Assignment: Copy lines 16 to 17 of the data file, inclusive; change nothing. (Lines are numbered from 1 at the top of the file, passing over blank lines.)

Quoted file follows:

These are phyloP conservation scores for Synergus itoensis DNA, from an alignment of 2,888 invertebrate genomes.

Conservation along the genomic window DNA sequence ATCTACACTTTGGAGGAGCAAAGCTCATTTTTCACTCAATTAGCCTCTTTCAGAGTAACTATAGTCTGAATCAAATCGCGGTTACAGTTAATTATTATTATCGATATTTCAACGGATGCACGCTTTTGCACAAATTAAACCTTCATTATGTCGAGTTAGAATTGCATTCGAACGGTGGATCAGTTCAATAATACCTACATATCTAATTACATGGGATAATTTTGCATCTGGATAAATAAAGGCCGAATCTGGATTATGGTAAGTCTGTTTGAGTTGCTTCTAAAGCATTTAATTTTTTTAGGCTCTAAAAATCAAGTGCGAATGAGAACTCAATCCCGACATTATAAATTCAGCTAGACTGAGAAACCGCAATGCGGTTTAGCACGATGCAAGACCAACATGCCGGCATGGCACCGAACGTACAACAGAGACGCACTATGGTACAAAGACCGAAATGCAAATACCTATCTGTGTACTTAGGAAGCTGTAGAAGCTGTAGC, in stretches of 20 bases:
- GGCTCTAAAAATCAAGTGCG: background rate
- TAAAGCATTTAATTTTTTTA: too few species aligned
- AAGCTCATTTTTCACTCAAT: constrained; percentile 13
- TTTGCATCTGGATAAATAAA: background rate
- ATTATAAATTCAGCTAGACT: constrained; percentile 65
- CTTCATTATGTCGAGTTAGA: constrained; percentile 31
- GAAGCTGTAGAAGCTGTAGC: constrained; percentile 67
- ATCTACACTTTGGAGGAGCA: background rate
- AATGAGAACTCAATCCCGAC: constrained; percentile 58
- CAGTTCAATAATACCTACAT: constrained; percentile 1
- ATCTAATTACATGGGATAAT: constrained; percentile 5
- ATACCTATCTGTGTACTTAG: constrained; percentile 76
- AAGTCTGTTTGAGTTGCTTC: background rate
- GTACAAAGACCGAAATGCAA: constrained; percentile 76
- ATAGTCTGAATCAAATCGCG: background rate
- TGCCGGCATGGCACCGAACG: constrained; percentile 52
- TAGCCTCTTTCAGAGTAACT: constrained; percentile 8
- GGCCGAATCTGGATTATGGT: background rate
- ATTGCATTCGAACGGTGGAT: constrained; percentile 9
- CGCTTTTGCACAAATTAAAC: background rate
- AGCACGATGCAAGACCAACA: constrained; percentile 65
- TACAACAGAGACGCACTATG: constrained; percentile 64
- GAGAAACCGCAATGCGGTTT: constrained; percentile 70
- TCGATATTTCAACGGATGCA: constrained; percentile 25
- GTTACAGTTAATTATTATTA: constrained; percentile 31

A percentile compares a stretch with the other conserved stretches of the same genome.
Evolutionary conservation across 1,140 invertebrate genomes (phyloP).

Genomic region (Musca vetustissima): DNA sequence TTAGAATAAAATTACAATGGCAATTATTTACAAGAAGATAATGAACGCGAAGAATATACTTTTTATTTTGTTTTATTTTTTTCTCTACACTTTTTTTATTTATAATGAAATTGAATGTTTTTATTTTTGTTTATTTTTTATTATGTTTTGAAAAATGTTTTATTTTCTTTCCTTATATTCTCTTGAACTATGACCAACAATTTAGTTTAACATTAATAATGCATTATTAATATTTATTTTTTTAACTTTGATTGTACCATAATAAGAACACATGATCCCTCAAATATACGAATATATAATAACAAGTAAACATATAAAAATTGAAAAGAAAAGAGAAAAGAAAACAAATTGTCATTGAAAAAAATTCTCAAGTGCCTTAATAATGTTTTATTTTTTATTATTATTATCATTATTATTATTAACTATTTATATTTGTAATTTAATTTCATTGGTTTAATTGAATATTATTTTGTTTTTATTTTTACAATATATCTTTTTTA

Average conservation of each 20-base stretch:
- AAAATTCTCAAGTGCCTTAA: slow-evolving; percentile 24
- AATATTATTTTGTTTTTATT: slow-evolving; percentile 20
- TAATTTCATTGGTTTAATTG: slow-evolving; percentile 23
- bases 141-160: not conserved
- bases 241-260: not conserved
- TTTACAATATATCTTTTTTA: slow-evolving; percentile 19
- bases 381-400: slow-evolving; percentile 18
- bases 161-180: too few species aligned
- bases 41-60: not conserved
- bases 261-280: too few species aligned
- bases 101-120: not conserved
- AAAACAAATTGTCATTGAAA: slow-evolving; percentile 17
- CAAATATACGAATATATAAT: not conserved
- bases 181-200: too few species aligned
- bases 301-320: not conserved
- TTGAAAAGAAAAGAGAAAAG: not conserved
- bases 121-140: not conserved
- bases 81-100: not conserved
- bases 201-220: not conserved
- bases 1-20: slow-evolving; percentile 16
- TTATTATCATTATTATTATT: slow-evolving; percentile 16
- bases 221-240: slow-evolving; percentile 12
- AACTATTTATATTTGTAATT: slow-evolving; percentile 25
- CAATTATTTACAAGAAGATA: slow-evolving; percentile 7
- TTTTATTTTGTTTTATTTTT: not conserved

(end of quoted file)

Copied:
- GTACAAAGACCGAAATGCAA: constrained; percentile 76
- ATAGTCTGAATCAAATCGCG: background rate